Several years ago, I was speaking on a panel alongside a New York state senator, a Black man, who chided me for my comments about the need to take the closing of Rikers Island, New York City’s notoriously abusive prison, seriously. This was during the time when former presidential candidate and current New York City Mayor Bill de Blasio was adamant that closing Rikers was impractical and unrealistic. Their arguments were that there were too many people on Rikers to imagine the city without the jail.
One year later, in 2017, de Blasio had a change of heart, and decided that he would propose a plan to close Rikers within 10 years and build four new jails across the city in its place. Members of the #CloseRikers campaign, many of whom are formerly incarcerated, have supported the building of four new jails to replace Rikers, too.
Close one jail to build four new ones was the limit of their imagination. But it should not be the limit of imagination for people of color and especially people who spent as much as one day in jail.
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The move towards opening more humane jails and state of the art “jail centers” is happening all around the country, from Sioux City, Iowa, to Spokane, Washington, to Oahu, Hawai’i. But that’s just the latest euphemism in the history of prison reform. From plantations to convict lease gangs to penitentiaries to correctional facilities, we have a collective conditioning to center confinement, even when the numbers provide a different narrative.
Reductions in the New York City jail population because of bail reform and other policy changes has made the once unrealistic idea of closing Rikers one of political pragmatism. According to statistics provided by the New York Police Department, New York City’s overall crime rate is continuing a downward trend. In fact, the homicide rate is at the lowest since the 1950s.
There is no Batman with a neverending utility-belt of crime-fighting tools intimidating the city’s underworld. Community-based programs aimed at prevention and intervention are the Caped Crusader. Crime in New York City declined at the same time that policy shifts forced the NYPD to stop using stop and frisk as its main policing tool.
The imaginations of activists, most of whom spent time on Rikers, is now being actualized.
This next step should not include the construction of another cage. If you build it, you will fill it, and according to scholar, Angela Davis, “jails and prisons always become overcrowded.” America’s prisons are already running at 103.9 percent capacity. The ACLU has been suing the state of Hawai’i since 1984 for its prison overcrowding; prisons there are now at an average of 167 percent capacity.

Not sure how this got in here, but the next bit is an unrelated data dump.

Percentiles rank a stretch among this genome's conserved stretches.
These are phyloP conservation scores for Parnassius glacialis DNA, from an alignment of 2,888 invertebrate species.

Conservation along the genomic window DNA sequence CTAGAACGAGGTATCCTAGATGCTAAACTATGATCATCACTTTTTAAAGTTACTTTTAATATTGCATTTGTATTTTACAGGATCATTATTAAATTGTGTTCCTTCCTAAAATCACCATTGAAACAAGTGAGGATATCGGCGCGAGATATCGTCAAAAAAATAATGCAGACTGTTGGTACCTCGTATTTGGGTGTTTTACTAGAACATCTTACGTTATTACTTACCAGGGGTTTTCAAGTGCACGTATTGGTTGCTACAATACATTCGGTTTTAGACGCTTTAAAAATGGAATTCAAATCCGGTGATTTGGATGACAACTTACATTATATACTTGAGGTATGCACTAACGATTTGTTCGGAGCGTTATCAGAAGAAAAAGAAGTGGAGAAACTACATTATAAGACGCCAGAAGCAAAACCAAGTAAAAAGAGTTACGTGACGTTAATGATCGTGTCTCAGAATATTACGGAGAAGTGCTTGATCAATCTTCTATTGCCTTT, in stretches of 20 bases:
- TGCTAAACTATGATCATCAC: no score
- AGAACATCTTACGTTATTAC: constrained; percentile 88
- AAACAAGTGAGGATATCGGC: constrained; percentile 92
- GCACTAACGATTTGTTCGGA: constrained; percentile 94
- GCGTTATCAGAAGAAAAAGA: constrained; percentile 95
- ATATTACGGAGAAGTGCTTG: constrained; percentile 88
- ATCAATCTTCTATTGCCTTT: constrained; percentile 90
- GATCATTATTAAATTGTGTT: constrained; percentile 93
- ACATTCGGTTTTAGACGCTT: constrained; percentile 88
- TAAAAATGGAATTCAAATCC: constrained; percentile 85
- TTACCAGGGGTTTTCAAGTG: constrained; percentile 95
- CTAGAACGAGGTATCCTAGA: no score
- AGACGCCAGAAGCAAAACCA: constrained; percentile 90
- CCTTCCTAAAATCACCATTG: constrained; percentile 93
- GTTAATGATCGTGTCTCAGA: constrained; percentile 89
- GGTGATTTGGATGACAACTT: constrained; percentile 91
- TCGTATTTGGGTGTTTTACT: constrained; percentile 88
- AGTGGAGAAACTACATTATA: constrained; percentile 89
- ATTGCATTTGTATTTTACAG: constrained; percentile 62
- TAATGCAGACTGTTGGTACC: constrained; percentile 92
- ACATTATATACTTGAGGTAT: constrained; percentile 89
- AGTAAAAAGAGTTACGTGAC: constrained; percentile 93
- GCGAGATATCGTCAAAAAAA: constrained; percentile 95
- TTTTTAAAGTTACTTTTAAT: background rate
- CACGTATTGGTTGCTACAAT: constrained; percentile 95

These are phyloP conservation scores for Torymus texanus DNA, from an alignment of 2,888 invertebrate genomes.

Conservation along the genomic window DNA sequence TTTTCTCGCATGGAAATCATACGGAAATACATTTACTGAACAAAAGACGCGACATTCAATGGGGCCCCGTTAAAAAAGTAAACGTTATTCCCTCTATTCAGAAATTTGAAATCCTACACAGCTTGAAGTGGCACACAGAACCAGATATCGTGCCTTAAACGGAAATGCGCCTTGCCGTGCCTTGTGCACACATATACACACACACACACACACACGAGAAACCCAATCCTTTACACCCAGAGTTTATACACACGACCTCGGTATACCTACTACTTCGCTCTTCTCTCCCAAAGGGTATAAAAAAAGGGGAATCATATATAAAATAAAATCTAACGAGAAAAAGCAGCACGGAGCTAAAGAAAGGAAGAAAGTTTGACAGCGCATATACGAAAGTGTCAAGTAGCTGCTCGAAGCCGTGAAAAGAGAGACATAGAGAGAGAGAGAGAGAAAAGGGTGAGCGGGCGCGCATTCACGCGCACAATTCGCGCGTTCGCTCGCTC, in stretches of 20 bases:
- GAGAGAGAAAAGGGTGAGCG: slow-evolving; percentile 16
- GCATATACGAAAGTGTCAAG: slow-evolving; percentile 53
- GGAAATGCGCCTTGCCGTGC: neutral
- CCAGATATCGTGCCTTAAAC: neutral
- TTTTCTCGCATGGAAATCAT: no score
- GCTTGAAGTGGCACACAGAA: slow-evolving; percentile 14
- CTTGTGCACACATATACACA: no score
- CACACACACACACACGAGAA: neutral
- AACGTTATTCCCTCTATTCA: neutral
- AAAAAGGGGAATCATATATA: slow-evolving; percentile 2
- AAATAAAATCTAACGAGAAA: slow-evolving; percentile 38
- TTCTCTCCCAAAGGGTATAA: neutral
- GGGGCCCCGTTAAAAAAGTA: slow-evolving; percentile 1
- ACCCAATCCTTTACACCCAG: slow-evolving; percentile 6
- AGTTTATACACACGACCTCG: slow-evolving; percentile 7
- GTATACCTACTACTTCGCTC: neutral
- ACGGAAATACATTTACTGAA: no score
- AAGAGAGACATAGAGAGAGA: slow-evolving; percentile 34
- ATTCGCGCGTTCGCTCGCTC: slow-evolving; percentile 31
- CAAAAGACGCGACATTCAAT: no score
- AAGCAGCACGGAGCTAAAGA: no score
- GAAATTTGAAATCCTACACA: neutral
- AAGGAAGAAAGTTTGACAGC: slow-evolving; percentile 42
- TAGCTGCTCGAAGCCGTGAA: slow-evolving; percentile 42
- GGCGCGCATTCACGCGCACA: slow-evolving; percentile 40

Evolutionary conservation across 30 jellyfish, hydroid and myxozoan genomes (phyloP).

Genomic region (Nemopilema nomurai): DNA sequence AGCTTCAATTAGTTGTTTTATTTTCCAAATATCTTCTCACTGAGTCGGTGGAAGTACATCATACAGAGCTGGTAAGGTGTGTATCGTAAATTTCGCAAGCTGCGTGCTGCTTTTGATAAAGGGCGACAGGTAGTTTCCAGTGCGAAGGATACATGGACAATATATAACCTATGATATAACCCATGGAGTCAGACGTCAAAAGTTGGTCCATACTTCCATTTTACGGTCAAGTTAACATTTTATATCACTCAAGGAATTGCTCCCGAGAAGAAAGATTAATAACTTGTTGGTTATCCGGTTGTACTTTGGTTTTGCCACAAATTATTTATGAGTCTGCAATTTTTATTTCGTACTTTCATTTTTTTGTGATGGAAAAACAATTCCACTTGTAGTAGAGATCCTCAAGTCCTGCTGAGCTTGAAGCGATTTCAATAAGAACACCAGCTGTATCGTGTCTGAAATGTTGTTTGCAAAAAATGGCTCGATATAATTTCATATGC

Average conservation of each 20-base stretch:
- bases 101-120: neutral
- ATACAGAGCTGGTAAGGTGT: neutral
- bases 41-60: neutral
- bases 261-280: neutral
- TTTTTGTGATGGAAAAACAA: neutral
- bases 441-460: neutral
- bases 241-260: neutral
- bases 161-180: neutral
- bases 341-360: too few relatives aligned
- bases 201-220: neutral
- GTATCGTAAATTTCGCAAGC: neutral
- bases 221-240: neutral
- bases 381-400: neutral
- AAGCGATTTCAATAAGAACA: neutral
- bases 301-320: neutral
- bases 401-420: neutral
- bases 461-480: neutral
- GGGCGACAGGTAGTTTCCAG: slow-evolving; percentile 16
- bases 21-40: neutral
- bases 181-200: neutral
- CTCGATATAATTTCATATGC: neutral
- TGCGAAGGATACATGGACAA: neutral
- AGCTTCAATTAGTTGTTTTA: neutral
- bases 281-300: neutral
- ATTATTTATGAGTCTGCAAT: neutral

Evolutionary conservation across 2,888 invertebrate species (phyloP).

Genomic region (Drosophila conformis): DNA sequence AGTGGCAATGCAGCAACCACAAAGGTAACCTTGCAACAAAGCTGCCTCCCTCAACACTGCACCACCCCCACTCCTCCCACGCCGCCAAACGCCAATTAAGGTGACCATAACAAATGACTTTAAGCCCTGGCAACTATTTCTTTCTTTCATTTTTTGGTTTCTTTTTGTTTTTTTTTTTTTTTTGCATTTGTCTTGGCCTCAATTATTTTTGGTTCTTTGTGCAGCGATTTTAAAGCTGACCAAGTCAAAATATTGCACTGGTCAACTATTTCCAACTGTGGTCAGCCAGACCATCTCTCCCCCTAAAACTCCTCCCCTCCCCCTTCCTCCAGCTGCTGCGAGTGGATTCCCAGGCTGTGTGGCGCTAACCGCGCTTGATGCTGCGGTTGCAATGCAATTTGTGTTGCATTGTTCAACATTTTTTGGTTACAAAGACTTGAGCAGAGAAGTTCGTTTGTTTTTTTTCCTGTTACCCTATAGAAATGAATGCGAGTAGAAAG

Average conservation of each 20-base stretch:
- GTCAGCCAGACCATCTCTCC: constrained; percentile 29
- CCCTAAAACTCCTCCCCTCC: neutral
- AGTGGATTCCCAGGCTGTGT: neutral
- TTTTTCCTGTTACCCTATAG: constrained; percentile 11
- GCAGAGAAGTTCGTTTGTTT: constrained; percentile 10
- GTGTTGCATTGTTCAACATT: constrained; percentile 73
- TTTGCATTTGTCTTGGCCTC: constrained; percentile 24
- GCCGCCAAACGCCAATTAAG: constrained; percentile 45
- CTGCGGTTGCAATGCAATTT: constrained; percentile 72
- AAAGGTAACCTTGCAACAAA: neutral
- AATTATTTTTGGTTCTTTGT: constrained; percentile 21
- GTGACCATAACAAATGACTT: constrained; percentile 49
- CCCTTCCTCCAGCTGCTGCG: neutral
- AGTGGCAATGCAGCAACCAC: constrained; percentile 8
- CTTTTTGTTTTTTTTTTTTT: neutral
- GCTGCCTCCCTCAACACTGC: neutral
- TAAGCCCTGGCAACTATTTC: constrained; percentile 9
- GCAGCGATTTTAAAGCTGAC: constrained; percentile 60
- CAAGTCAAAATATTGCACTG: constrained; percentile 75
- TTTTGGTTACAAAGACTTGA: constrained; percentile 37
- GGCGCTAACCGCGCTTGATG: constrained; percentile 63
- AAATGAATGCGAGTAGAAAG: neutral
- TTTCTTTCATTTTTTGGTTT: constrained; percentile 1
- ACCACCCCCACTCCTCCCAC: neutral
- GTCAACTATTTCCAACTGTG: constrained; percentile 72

Prisons and jails, especially in America, are direct descendants of slave plantations. Laureates such as Ava DuVernay and Michelle Alexander have plainly made the case for this nexus. Convict-leasing gangs were created after formerly enslaved Africans fought for their freedom in the Civil War, which were the precursors to the modern-day penitentiaries and jails.
Speaking at the Smart on Crime Conference at John Jay College earlier this month, Darren Mack, a formerly incarcerated leader and member of #CloseRikers, said that a part of the plan to close Rikers and open four new jails is to have social service providers run the new facilities instead of the Department of Corrections. But replacing correctional staff with any other kind of a professional is a jail with lipstick. Los Angeles residents fought against similar cosmetic changes by winning the battle to halt the construction of $2.2 billion jail-like mental facility.
If advocates, especially those who have lived in jails, don’t use this moment to close jails, 20 or 30 years from now prison reformers will be thinking of ways to improve these same jail centers. In 1979, the French philosopher, Michel Foucault, wrote on the subject of prison reform: “One should recall that the movement for reforming the prisons, for controlling their functioning is not a recent phenomenon. It does not even seem to have originated in a recognition of failure. Prison ‘reform’ is virtually contemporary with the prison itself: it constitutes, as it were, its program.”
Now, I appreciate that the voices of formerly incarcerated are loud and numerous on both sides of this debate. Homogeneity in any movement is a myth at worse and unrealistic at best.
So here we are. We are at a moment when we can push, prod, and perform the dreams of the abolitionists of old: freedom. The upcoming biopic of Harriet Tubman, already getting Oscar buzz, will hopefully remind us that her first goal and hurdle was to convince caged human-beings that they were not free; that a plantation with better amenities was still a plantation committed to the peculiar institution of trampling Black souls to build a greater America. Dr. Tubman, as I like to call her, left us a vital lesson to remember.
Better conditions of confinement, though a necessary touchpoint of our humanity, is not freedom. Building new jails in a moment when it is becoming vogue to reduce the prison population is a cognitive dissonance that will likely result in creative ways to suggest Black and Brown people belong in them. America always finds a way to imagine confinement for people of color. Look at how kids are caged at the Mexican-American border.
We, especially those of us committed to implementing solutions that eradicate the need for jails and prisons, should not limit our expertise and our imaginations to soluble solutions that create more cages to be filled.
We can Harriet this moment.